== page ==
The words crashed into Veena’s hollow body and her grip on the swing's chain links weakened so that when Mark caught the chains to stop her she sailed through the air like a falling leaf and landed face down in the sand. The sand got into her hair and into her mouth giving new credence to her alleged culinary habits. Once again, Veena went to the infirmary where the Nurse washed her face and checked her body for any bruises or wounds.

“How do you feel, honey?” the Nurse asked.

“I feel funny,” Veena said. “Like a cloud.”

The Nurse tried to get Veena to explain what she meant but she closed her eyes and spent the afternoon with a lump in her throat. Miss Gracie came to see her with the school counsellor, Mr Steven Diaz, a tall man with toasty brown skin just like Veena’s.

“Steve’s here to help you, Veena,” Miss Gracie said, “Can you tell us what happened?”

“Did someone push you?” Steve asked but Veena only said, “There’s a monster in my throat and he won’t let me speak.”

When her mother came to pick Veena up, she was hysterical. She smothered Veena’s face with kisses and crushed her in an embrace.

“Are you okay, Veenu? Did you get hurt? Let me see,” Kaveri said and she spun Veena around in the infirmary looking for bruises even though the Nurse assured her that Veena was fine.

“I’m okay, ma,” Veena mumbled and followed her mother out of the school and into a waiting taxi.

At home her mother said nothing about the uneaten lunch. She didn't force Veena to eat either but instead made her a tall glass of frosted chocolate milk which she let Veena drink in front of the television. The chocolate milk revived Veena but the monster in her throat stayed. She fell asleep on the couch and dreamt that an army of sand particles were marching into her mouth. Somewhere above her Mark and Jenny and Betsy were chanting “Veena eats dirt!” and soon her belly was full of sand. Veena woke up from her nightmare screaming and crying. She had kicked the glass of half drunk chocolate milk off the table and a long, brown stain sank into the carpet.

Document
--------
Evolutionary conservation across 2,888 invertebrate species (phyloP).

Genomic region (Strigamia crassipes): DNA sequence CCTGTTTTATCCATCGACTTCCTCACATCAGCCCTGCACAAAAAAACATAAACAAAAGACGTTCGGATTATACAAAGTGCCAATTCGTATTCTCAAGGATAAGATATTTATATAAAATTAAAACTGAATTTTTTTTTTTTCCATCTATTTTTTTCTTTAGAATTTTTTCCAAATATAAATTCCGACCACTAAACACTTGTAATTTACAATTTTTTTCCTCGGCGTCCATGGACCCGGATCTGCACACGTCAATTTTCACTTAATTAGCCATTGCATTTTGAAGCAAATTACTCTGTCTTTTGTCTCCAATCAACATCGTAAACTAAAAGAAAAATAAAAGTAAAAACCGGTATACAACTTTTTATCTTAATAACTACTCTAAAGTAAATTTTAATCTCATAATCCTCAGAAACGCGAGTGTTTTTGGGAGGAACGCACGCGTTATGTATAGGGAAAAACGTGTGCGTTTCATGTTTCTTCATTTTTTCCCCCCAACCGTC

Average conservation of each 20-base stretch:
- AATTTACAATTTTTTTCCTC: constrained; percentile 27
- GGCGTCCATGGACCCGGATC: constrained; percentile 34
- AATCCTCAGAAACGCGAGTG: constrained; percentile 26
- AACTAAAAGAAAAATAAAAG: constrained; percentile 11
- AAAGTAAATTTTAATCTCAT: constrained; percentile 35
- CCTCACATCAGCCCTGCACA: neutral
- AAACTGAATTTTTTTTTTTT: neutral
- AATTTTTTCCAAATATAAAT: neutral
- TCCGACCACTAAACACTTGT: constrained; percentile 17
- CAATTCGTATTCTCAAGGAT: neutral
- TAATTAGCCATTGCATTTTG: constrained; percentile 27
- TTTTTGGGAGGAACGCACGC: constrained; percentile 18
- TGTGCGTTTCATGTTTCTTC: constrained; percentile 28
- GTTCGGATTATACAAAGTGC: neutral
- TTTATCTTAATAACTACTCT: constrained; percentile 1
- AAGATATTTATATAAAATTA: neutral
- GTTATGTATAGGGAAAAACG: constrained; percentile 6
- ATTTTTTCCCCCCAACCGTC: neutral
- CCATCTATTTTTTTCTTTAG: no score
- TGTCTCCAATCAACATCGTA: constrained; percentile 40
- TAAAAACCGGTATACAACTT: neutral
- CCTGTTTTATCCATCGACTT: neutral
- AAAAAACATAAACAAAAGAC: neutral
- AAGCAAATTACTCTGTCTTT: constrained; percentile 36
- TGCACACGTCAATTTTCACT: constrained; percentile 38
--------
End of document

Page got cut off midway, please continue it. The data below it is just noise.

Kaveri came running into the room and wrapped Veena up in her arms.

“Aiyyo, kadavale! What’s happening to you?” Kaveri said, terrified suddenly of old world ghosts or curses and mentally chastising herself for not putting the dhristi mark on her six year old child.

Despite the monster in her throat, Veena cried out, “I don’t want to eat dirt, ma. I don’t want to eat dirt anymore. I hate it. I hate it. I want sandwiches like all the other kids. Please, ma. Please. Just make me sandwiches like all the other kids.”
Kaveri sank back into the couch still holding her sobbing child and said, “Okay, Veenu. Don’t cry. Okay. I’ll make you a sandwich tomorrow, okay?”

Kaveri had grown up in rural Tamil Nadu and had attended a convent school where she learned to speak the Queen’s English with a Tamil accent. She only knew of sandwiches from Enid Blyton books and spelling tests where the majority of the class spelled it as ‘sandwitch’.

Not having ever made or eaten one, she called her friend Priya who lived in Texas and asked her, “How do I make this sandwich?” whereupon Priya gave her the recipe to make a simple pudina sandwich.

When Veena opened her lunch box at school the next day, she was relieved to see the white square of sandwich bread sitting inside. She touched the top of the sandwich with her finger and felt, with delight, the way it sank softly like a pillow under her touch.

“Ewww. What’s that smell?” Mark Irving said and the routine began again. At first Veena was confused but when she brought the sandwich closer to her mouth, she detected the sharp, minty aroma. Once again mortified and angry she threw the sandwich into the box.  A crowd gathered around Veena.

“What is it?” Jenny asked, repeating the lines from their daily play with glee bubbling over in her voice. But instead of ‘dirt’ someone said, “It’s a sandwich,” and the whole play seemed to go awry.

“Well, what kinda sandwich?” Mark Irving said trying to rally the crowd.

“It’s a special sandwich that’ll make me stronger than all of you,” Veena blurted out and for the first time the crowd appeared vulnerable.

“That’s not true. What’s in the sandwich?” Mark Irving said.

“It’s a secret and I’ll never tell you but I’m gonna be smarter and stronger than all of you,” Veena said opening her lunch box once again.

She took a bite of the sandwich and as the flavour of pudina filled her mouth she almost believed her own story.


Postscript - As soon as she regained control over her lunch box, Veena’s parents announced that they were moving back to Madras where they would tell friends for the first few years that, “Veena was not doing well in that place. There’s no culture there. Everything is fast food and disco dance.”